After being closed for about a month due to the Greenwood Fire, Highway 1 in northern Minnesota has reopened to traffic.
The roadway reopened to traffic on Monday. However, state officials are urging motorists to use caution as fire suppression efforts continue in the area.
The Greenwood Fire, which started with a lightning strike in the Superior National Forest about 10 miles southwest of Isabella on Aug. 15, is now 80% contained, the Forest Service says. The blaze impacted about 26,797 acres and destroyed 14 primary structures and 57 outbuildings.
Improved weather conditions have aided in containing the fire and have reduced the risk for wildfires, prompting the Forest Service to list fire restrictions across the Superior National Forest and the Boundary Waters Canoe Area Wilderness (BWCAW) management area.
This means visitors can once again have campfires at designated fire grates in the BWCAW and at rustic and backcountry campsites in the Superior National Forest. The use of tiki torches, charcoal grills, barbecues and other stoves is also now permitted.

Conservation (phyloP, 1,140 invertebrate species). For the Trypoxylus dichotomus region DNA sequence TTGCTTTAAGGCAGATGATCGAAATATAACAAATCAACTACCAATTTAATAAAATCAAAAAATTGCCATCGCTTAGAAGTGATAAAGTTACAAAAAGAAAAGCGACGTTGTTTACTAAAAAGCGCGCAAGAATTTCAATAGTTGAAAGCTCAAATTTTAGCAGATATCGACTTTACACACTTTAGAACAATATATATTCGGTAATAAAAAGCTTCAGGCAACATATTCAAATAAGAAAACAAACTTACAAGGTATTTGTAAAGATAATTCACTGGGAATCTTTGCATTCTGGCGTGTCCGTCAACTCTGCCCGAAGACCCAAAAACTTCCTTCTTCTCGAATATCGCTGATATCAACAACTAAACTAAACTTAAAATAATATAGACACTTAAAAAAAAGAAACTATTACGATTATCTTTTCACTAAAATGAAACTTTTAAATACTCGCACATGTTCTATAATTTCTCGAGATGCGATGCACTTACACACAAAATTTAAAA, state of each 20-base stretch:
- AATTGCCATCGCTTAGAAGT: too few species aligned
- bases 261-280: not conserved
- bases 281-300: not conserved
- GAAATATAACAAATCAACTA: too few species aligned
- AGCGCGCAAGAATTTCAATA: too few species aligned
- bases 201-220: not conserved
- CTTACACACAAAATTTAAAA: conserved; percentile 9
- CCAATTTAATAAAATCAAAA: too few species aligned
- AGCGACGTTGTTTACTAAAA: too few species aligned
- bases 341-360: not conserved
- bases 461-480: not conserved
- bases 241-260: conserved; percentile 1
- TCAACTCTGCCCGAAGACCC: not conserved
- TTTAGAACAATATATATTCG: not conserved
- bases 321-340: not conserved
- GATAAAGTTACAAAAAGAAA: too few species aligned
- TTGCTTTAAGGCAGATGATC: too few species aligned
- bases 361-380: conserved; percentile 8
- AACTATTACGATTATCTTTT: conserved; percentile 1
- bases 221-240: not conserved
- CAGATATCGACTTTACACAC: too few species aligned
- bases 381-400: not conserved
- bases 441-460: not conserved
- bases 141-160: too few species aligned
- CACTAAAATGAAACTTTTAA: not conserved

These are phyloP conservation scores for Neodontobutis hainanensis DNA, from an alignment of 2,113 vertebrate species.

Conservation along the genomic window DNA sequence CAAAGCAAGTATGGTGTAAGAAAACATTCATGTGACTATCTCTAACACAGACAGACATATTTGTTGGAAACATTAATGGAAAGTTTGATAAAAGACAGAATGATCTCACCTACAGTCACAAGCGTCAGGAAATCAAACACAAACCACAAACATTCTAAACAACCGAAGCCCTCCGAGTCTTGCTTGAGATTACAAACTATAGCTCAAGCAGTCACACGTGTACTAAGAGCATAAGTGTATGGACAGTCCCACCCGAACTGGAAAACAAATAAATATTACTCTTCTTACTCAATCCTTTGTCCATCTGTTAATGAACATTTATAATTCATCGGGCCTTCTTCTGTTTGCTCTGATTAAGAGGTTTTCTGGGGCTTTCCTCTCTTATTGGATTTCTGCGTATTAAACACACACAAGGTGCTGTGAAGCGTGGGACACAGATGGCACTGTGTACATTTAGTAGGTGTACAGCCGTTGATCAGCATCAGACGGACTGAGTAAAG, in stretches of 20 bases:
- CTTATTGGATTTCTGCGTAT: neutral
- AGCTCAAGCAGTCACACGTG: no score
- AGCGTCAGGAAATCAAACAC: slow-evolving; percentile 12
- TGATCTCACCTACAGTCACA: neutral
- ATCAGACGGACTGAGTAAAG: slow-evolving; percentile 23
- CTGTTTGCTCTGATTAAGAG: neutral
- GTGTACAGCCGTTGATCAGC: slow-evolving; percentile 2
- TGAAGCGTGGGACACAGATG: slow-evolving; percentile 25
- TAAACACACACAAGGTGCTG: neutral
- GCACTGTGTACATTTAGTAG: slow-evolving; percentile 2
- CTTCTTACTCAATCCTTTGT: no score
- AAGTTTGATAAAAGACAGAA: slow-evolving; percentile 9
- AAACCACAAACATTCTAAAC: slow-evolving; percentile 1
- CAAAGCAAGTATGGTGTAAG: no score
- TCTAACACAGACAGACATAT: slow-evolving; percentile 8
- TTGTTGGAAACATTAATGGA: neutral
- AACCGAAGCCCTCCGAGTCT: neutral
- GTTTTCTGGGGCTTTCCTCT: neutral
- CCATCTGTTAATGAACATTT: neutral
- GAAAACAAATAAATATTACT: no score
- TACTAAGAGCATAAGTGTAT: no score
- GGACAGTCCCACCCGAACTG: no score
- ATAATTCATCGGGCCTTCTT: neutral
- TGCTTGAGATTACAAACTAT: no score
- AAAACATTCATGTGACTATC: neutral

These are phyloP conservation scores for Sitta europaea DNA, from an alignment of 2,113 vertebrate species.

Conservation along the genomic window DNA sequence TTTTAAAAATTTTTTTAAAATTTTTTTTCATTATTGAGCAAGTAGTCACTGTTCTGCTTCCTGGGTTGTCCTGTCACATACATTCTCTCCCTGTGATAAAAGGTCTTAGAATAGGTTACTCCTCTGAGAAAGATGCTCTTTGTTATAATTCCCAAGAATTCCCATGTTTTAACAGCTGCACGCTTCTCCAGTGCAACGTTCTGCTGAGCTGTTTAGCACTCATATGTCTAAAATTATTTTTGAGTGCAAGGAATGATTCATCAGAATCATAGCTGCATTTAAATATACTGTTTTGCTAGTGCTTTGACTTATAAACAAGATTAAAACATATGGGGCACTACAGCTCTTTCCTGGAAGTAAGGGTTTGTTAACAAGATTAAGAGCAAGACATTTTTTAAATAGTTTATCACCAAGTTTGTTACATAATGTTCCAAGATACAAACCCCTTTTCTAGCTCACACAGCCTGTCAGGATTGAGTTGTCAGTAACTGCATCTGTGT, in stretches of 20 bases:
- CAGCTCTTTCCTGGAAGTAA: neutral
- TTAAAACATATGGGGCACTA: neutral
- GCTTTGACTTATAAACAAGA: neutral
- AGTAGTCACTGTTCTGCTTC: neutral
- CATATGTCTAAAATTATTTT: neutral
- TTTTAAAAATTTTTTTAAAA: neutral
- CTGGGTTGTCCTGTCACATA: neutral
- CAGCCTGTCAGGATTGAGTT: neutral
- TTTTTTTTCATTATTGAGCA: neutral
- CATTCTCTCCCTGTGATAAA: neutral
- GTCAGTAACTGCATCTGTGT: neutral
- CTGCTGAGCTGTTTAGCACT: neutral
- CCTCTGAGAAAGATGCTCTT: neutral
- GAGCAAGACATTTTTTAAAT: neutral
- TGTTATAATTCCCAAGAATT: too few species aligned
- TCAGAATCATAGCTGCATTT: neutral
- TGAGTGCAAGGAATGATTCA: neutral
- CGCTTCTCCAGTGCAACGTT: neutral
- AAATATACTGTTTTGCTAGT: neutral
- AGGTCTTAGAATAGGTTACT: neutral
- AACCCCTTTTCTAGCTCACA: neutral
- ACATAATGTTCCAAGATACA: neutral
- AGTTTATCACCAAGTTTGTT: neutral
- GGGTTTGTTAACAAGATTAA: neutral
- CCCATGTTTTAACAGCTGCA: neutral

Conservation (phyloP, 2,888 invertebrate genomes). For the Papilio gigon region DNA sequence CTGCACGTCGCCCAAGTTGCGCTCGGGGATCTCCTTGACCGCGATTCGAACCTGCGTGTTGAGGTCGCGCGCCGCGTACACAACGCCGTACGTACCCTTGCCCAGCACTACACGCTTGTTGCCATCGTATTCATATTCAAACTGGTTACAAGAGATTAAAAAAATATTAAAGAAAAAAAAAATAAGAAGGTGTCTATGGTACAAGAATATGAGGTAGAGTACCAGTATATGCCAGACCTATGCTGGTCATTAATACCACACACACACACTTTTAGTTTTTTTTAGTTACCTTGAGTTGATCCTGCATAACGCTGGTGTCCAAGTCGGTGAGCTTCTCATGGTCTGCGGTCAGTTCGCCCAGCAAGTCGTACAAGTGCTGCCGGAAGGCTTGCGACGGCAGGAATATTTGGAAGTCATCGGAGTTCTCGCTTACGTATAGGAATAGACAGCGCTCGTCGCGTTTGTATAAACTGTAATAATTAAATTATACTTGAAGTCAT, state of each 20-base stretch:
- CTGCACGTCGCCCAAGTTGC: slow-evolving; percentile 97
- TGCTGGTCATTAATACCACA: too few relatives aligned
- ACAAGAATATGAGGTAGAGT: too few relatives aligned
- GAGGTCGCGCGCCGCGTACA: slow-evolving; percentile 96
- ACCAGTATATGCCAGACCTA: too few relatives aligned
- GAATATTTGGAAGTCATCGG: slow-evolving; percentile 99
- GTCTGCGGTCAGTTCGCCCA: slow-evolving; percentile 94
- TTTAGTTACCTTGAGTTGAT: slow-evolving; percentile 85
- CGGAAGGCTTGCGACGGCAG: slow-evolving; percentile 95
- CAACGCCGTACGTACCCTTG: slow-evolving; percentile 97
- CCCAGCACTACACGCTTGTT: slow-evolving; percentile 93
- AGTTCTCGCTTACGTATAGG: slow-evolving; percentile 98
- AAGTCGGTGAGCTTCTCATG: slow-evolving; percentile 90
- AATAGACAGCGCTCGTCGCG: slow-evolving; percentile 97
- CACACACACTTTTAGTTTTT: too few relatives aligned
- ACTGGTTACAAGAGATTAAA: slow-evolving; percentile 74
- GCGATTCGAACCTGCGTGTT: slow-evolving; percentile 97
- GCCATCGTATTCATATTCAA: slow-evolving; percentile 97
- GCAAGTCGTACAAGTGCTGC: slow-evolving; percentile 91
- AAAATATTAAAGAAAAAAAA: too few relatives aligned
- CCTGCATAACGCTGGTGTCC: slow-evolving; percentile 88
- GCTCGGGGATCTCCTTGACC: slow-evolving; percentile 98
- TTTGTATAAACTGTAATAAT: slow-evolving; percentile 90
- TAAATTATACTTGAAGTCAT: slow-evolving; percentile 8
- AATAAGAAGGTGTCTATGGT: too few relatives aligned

The Minnesota DNR on Monday also removed wildfire-related burning restrictions in Cook and Lake counties, the last two counties that still had DNR-mandated burning restrictions.
“Weather and rain have finally cooperated and the forest feels confident it is safe to fully lift fire restrictions at this time. While the window for fire risk is closing, it’s not entirely shut. We ask that our visitors practice vigilance and ensure campfires are fully extinguished before leaving them unattended,” Chase Marshall, fire management officer for the Superior National Forest, said in a statement on Sept. 17.
While weather conditions have lessened the chances for wildfires, there is still a chance for fires to spark, especially if we experience any hot, dry days. Because of this, the Forest Service urges precautions and requests that people fully extinguish their campfires and only start fires at designated sites.